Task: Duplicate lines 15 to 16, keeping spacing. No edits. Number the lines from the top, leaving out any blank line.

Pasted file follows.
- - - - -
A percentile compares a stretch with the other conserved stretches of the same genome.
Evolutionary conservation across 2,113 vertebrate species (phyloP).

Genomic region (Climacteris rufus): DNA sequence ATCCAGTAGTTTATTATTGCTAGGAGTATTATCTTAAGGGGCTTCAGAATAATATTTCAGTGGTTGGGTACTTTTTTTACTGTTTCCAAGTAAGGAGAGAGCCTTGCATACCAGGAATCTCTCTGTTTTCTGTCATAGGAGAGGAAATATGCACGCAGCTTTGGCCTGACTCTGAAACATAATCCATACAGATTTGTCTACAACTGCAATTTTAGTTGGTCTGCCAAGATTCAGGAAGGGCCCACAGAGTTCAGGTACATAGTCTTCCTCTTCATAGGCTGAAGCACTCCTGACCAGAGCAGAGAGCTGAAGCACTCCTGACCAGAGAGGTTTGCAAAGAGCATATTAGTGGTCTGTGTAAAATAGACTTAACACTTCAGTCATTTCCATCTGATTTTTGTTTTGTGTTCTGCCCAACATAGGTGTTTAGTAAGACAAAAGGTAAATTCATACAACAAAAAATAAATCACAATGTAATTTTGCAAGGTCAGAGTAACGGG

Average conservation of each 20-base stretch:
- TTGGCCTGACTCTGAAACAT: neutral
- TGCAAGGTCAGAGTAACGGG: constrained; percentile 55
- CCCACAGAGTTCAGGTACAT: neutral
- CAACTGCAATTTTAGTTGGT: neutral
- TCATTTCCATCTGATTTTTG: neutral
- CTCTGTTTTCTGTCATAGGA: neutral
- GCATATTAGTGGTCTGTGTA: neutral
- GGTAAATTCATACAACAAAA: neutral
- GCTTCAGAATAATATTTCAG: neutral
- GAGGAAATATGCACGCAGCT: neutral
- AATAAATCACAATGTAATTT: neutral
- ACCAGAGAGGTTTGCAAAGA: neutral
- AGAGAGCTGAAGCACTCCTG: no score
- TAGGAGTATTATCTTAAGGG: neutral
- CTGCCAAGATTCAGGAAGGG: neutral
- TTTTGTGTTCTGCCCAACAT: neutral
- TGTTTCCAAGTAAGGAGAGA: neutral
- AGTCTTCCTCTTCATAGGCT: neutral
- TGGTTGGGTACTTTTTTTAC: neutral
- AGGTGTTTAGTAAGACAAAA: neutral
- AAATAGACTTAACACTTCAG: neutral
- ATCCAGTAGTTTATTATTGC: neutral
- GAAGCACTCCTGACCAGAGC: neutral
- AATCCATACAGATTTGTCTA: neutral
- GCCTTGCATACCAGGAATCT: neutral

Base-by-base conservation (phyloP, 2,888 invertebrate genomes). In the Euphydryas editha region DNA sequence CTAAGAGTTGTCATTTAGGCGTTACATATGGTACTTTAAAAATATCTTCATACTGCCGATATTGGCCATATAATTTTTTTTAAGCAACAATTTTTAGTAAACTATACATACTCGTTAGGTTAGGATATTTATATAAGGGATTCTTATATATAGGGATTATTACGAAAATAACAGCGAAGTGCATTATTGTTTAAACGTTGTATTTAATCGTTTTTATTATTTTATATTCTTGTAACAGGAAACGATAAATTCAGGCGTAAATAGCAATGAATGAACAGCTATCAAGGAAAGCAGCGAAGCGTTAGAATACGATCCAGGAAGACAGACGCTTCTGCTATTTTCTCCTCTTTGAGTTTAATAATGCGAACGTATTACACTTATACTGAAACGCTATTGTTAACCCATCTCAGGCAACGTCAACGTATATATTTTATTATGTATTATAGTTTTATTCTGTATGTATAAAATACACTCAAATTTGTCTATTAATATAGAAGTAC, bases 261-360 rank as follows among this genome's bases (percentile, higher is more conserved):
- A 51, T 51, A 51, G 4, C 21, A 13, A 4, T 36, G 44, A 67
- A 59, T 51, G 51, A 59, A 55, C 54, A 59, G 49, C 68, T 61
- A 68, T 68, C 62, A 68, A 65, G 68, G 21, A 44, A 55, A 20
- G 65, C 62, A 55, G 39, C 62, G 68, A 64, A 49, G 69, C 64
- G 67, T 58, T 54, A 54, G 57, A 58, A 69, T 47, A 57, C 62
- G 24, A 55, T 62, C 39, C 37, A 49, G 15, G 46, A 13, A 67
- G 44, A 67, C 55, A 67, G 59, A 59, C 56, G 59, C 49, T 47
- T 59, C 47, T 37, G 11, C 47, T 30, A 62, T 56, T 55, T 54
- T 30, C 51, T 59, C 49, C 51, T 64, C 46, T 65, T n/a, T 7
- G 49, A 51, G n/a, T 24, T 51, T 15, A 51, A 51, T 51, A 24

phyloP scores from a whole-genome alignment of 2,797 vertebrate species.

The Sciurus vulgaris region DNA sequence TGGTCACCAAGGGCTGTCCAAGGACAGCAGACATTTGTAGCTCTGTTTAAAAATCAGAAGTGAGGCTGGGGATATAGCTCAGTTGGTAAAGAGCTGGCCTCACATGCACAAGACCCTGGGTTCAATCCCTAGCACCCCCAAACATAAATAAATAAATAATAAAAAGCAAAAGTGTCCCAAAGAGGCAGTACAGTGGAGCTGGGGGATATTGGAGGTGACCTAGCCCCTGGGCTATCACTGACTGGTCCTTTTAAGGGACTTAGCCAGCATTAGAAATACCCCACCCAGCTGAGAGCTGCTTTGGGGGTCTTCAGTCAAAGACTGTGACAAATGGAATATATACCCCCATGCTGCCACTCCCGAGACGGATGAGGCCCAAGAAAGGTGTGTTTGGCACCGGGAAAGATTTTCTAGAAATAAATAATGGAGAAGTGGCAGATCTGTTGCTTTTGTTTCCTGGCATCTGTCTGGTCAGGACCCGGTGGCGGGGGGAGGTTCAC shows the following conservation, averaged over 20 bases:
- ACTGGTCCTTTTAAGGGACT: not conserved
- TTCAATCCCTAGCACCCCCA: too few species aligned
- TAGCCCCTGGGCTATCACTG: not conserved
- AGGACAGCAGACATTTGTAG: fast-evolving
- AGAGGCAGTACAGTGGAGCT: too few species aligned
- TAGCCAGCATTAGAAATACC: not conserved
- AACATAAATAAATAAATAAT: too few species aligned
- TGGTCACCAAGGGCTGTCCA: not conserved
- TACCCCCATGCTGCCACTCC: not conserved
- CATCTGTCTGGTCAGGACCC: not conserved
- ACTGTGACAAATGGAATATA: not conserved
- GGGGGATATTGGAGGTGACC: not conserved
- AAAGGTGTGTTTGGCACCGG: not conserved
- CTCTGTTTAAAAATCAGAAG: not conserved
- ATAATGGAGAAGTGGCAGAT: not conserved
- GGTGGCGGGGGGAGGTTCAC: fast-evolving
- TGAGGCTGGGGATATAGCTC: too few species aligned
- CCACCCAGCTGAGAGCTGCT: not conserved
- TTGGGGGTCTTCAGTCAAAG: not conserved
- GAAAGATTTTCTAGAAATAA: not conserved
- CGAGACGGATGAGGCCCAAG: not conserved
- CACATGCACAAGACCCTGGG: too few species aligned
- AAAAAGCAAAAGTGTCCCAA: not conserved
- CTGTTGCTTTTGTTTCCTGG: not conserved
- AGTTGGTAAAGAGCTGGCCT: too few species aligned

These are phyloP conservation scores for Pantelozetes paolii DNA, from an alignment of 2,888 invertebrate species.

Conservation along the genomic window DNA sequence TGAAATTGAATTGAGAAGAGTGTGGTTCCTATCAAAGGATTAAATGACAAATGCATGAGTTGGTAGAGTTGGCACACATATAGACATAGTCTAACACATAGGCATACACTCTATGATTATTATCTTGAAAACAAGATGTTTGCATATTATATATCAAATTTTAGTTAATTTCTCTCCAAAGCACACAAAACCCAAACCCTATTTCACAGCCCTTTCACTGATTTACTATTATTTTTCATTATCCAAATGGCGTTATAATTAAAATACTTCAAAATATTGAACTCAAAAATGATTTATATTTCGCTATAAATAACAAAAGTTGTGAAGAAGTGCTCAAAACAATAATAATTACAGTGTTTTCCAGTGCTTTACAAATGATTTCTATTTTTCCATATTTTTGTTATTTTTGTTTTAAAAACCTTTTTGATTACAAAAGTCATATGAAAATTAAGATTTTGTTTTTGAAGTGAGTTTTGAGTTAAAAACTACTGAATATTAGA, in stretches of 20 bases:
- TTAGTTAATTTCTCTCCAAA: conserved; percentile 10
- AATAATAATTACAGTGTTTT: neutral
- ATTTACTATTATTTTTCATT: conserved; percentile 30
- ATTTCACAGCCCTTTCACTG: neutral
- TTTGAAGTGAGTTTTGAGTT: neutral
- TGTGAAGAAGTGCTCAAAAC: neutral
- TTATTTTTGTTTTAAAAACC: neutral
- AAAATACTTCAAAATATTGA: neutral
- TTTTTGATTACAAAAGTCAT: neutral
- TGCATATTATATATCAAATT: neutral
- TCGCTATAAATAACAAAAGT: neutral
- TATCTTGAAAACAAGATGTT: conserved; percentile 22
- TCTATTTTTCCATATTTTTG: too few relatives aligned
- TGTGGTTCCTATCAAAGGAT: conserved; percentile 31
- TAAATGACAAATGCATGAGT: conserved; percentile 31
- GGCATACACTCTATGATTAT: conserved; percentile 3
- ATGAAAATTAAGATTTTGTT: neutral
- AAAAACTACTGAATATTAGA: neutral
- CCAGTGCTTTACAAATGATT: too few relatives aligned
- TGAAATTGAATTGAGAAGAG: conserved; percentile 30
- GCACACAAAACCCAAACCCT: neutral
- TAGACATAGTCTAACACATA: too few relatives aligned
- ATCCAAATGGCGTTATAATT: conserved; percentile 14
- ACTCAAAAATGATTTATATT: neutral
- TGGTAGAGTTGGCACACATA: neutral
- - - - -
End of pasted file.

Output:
- AATAAATCACAATGTAATTT: neutral
- ACCAGAGAGGTTTGCAAAGA: neutral